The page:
Combinatorial Problems and Exercises
The main purpose of this book is to provide help in learning existing techniques in combinatorics. The most effective way of learning such techniques is to solve exercises and problems. This book presents all the material in the form of problems and series of problems (apart from some general comments at the beginning of each chapter). In the second part, a hint is given for each exercise, which contains the main idea necessary for the solution, but allows the reader to practice theechniques by completing the proof. In the third part, a full solution is provided for each problem. This book will be useful to those students who intend to start research in graph theory, combinatorics or their applications, and for those researchers who feel that combinatorial techniques mightelp them with their work in other branches of mathematics, computer science, management science, electrical engineering and so on. For background, only the elements of linear algebra, group theory, probability and calculus are needed.
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2-coloration 2-connected 3-regular a-critical adjacent automorphism group bipartite graph classes color combinatorial complete graph components of G connected graph Consider contradiction cycle defined degree at least denote the number digraph disjoint edges of G eigenvalues eigenvector elements endpoints exactly fc-coloration follows formula G contains G is connected graph G Hamiltonian circuit Hamiltonian path Hence hint hypergraph implies independent set induced subgraph induction hypothesis integers isomorphic joined Let G Math matrix maximum independent set maximum matching Menger's theorem minimal monochromatic neighbors number of edges number of partitions number of points obviously odd circuit orientation pair permutation planar planar graph points of degree points of G polynomial proves the assertion random walk recurrence relation remove resulting graph sequence Similarly simple graph solution spanning tree strongly connected subgraph of G subset Suppose indirectly Suppose that G theorem triangle trivial vertex vertices whence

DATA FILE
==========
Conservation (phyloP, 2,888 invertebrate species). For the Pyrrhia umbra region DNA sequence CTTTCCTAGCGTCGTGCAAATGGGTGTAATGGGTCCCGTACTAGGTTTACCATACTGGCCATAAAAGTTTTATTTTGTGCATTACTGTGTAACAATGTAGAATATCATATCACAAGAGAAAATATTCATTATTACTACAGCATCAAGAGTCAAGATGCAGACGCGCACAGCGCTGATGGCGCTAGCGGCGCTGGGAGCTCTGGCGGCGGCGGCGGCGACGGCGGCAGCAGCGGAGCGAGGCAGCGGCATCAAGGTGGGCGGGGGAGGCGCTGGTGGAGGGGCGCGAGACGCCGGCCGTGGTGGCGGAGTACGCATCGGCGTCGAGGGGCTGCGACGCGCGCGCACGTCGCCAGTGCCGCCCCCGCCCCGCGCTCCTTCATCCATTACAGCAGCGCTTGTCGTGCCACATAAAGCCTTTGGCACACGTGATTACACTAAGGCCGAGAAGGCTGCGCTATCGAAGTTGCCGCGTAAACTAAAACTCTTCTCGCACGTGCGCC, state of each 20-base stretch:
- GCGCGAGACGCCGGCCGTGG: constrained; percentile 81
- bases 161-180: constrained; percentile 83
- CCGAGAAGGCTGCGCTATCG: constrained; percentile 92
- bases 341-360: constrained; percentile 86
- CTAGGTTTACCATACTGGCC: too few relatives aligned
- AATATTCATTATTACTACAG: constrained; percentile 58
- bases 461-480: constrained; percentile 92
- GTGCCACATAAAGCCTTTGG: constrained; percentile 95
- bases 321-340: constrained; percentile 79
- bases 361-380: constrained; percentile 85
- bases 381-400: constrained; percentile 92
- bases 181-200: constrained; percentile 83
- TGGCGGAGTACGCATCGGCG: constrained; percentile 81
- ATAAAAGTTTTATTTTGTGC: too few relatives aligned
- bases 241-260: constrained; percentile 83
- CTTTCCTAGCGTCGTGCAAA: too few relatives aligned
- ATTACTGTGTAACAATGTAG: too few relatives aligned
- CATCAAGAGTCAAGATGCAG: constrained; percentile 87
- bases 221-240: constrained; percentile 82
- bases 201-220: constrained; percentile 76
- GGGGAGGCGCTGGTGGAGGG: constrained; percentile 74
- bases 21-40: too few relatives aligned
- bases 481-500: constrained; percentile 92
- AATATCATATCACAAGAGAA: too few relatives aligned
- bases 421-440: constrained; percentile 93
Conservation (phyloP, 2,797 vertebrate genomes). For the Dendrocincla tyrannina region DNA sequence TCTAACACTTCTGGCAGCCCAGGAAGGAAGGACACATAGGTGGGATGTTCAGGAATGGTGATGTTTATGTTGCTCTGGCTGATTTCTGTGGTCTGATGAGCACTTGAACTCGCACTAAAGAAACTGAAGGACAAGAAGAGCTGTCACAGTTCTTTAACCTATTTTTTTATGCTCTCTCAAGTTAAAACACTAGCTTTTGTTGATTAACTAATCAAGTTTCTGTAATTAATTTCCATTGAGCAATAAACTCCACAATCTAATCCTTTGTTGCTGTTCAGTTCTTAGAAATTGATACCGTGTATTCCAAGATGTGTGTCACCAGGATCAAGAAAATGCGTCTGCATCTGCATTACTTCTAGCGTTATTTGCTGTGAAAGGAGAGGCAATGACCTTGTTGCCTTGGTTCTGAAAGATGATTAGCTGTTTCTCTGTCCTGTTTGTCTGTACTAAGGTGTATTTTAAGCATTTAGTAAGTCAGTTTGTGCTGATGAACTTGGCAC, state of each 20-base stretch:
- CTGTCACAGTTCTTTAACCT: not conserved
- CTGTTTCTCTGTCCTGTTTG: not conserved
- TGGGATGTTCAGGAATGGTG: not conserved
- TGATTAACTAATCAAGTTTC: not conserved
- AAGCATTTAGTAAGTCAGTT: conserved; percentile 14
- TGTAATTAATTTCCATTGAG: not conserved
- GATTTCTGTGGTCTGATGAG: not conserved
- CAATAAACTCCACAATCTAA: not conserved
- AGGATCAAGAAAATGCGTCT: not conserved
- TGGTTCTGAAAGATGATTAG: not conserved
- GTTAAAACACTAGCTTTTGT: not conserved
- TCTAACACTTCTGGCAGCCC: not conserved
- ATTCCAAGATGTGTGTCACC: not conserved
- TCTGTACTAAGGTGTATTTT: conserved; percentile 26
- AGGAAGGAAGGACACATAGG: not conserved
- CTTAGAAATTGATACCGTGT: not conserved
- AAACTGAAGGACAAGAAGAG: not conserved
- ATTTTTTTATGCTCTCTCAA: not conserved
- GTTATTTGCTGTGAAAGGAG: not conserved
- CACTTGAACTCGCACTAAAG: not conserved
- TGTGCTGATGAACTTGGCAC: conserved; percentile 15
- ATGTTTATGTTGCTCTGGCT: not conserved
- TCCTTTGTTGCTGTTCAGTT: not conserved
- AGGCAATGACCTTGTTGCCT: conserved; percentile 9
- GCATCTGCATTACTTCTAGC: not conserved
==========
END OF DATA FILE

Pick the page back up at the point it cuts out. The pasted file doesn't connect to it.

Page 45 - A graph is planar if and only if it contains no subdivision of...
Page 31 - Along a speed track there are some gas-stations. The total amount of gasoline available in them is equal to what our car (which has a very large tank) needs for going around the track. Prove that there is a gas-station such that if we start there with an empty tank, we shall be able to go around the track without running out of gasoline.
Page 11 - Those techniques whose absence has been disapproved of above await their discoverers. So underdevelopment is not a case against, but rather for, directing young scientists toward a given field.
Page 9 - I could not resist, however, to working out a series of exercises on random walks on graphs, and their relations to eigenvalues, expansion properties, and electrical resistance (this area has classical roots but has grown explosively in the last few years).
Page 11 - As long as the main questions have not been formulated and the abstractions to a general level have not been carried through, there is no way to distinguish between interesting and less interesting results — except on an aesthetic basis, which is, of course, too subjective.
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